- BENTONVILLE, ARKANSAS. Alice Walton’s long-awaited Crystal Bridges Museum of American Art finally opened its doors to the public on Friday. The museum is "endowed with $800 million from the Walton Family Foundation" -- much to the dismay of the disenfranchised Wal-Mart employees who are teaming up with Occupy Wall Street to protest the construction of the museum -- and admission will be free. The collection is said to be "far from comprehensive" with American impressionism in particular needing "beefing up." You may recall that last year the Chancery Court for the State of Tennessee rejected (twice) the deal struck between Fisk University and Walton to share the Stieglitz Collection because it did not "closely approximate" O'Keeffe's intent for making the charitable gift. The college and the museum did, however, come up with a ("donor-friendly," of course) arrangement "whereby the two institutions will host the collection in alternate years."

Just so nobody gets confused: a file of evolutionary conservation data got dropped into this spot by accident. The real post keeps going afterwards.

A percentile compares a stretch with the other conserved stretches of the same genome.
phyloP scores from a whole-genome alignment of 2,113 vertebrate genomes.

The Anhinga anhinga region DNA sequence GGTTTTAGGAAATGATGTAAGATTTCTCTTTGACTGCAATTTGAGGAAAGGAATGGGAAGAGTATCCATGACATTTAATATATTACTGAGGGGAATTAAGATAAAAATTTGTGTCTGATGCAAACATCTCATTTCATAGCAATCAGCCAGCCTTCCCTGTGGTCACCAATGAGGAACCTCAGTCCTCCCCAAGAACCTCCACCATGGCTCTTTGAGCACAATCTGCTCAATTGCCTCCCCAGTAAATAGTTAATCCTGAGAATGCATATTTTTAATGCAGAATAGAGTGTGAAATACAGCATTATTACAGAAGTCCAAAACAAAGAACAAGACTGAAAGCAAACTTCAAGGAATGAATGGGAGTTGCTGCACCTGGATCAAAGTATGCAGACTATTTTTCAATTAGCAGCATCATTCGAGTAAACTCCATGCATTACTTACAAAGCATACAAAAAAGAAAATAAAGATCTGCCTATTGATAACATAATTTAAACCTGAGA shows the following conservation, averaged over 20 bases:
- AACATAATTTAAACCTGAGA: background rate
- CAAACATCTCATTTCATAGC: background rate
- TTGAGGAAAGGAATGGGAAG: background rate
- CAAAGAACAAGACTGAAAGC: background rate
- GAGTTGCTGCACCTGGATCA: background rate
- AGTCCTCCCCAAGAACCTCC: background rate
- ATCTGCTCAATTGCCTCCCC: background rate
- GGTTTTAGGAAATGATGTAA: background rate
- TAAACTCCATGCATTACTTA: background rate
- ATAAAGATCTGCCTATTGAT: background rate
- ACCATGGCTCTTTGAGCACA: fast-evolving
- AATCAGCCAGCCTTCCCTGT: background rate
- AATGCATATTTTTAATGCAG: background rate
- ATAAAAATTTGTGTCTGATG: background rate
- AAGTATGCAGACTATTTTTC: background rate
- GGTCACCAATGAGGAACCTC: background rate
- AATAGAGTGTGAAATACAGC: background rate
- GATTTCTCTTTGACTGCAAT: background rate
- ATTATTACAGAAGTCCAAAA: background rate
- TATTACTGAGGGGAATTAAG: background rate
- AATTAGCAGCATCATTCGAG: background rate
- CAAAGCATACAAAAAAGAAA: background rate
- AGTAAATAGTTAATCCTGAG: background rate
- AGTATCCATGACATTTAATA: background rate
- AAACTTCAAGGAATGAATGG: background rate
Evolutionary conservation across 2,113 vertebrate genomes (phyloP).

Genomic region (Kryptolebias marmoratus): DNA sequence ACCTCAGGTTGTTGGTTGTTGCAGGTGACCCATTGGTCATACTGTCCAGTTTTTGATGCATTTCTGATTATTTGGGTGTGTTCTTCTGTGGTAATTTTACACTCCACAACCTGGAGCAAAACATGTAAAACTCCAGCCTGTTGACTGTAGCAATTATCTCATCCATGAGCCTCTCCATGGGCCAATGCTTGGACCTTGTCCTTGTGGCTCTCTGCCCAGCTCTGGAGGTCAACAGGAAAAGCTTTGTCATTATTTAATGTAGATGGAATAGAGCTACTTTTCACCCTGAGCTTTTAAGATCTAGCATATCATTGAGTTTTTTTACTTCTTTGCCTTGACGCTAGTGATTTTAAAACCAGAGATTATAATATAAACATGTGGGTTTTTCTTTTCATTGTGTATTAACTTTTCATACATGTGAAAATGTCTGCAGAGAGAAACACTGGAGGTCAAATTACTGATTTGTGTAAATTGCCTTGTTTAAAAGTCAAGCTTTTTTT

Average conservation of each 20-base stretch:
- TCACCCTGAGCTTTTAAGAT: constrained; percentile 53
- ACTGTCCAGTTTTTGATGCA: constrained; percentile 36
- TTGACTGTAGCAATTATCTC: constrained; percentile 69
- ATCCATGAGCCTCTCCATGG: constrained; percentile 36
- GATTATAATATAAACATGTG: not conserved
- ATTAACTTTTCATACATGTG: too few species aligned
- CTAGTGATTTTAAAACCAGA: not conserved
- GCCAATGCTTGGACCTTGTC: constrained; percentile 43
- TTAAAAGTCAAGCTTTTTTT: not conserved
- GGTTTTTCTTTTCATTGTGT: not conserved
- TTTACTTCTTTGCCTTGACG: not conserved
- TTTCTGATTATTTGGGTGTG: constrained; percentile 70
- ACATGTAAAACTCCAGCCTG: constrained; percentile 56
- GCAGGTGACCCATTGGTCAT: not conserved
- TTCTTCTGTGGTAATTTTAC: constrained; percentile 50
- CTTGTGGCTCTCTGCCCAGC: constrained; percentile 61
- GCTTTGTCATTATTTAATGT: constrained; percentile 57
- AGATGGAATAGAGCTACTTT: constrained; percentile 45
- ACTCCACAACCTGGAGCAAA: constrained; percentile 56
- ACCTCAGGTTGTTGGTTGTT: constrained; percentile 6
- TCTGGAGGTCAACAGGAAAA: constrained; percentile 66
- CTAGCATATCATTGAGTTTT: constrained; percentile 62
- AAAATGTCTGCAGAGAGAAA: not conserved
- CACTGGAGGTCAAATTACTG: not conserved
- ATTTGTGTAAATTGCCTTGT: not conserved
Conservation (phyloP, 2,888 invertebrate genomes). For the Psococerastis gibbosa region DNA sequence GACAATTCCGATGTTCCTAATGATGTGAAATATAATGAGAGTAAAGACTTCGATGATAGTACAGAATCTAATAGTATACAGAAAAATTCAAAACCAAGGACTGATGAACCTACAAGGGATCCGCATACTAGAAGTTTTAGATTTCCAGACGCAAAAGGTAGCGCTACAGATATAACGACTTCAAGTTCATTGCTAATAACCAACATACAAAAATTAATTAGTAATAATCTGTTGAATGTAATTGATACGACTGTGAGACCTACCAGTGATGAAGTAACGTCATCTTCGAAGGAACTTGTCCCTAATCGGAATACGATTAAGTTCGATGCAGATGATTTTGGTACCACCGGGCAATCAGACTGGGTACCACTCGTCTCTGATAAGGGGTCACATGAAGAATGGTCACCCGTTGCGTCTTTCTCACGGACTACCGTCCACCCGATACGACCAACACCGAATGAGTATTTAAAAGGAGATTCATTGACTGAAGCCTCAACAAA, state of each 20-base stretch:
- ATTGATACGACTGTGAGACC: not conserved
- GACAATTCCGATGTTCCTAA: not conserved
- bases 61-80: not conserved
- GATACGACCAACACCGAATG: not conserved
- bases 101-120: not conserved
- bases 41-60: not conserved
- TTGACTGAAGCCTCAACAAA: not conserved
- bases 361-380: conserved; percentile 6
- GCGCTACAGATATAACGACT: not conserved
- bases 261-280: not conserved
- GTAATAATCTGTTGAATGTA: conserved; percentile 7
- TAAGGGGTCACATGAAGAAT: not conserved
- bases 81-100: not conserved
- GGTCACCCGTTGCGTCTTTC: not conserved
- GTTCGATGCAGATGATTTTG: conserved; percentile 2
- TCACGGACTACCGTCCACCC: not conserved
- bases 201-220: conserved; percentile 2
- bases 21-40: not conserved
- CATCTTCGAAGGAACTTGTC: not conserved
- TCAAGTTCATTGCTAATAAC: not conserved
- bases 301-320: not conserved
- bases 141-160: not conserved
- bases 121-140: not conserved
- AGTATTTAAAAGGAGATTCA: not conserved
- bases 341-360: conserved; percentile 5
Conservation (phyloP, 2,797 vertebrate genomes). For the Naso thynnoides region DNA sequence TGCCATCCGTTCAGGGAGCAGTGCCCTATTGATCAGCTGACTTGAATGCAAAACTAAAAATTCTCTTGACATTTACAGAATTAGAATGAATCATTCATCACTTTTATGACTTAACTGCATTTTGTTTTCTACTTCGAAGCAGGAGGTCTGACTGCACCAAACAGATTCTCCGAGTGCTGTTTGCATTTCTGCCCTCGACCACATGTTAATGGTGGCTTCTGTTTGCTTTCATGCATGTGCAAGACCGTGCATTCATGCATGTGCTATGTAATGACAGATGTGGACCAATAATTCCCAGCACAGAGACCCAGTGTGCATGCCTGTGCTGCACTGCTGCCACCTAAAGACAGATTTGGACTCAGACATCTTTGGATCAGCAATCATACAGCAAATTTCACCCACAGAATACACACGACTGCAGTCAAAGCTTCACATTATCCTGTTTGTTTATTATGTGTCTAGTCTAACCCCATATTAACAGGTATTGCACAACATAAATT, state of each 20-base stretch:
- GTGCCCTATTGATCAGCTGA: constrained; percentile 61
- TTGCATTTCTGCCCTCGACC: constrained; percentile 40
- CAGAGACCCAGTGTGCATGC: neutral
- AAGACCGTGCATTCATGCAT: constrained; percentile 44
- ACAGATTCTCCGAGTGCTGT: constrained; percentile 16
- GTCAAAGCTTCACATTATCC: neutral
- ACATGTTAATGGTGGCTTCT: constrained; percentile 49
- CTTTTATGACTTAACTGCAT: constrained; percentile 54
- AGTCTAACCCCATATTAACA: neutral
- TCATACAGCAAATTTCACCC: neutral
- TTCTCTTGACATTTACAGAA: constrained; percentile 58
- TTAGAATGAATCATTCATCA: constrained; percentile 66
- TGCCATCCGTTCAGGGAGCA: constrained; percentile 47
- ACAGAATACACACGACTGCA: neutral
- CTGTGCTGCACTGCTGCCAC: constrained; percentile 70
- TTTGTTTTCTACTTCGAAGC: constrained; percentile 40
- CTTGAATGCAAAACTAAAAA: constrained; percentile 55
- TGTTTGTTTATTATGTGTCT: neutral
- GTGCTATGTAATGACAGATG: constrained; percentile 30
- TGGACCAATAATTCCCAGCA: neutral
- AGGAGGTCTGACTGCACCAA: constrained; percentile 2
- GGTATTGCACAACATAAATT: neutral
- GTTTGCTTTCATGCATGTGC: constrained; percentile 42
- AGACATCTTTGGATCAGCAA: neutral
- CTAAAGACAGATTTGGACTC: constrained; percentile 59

- NEW YORK. For those not able to make their way to Bentonville, the "fiercely political" Diego Rivera exhibition opened at MOMA today. The highlight of this "small, jewel-box exhibition" are the five portable murals created by Rivera for his retrospective at MOMA in 1931 are reunited in the exhibition.
- FRANCE. Remember the story about Picasso's electrician being charged with stealing 271 never-before-seen works by the artist? Artinfo has now reported that the Calder Foundation is accusing a "retired French fabricator of forging the artist's mobiles." In light of the unfortunate incident back in 1999, let's hope they don't destroy the nine mobiles until they've been conclusively proven to be fakes (though it's also not the first time a fabricator is accused of ).
- LONDON. The hunt for missing government art continues in London. I suppose the fact that the department responsible for maintaining proper records had "woefully inadequate" funding would likely absolve it and the government of any legal liability for lost art. "Outrageous news" nonetheless.
I'll be posting on last week's contemporary sales in New York in a couple of days but for now, I leave you with an excellent op piece in The Art Newspaper about the art buyers of tomorrow and how "of all the forces that will affect the [art] market, demographic change is probably the most important."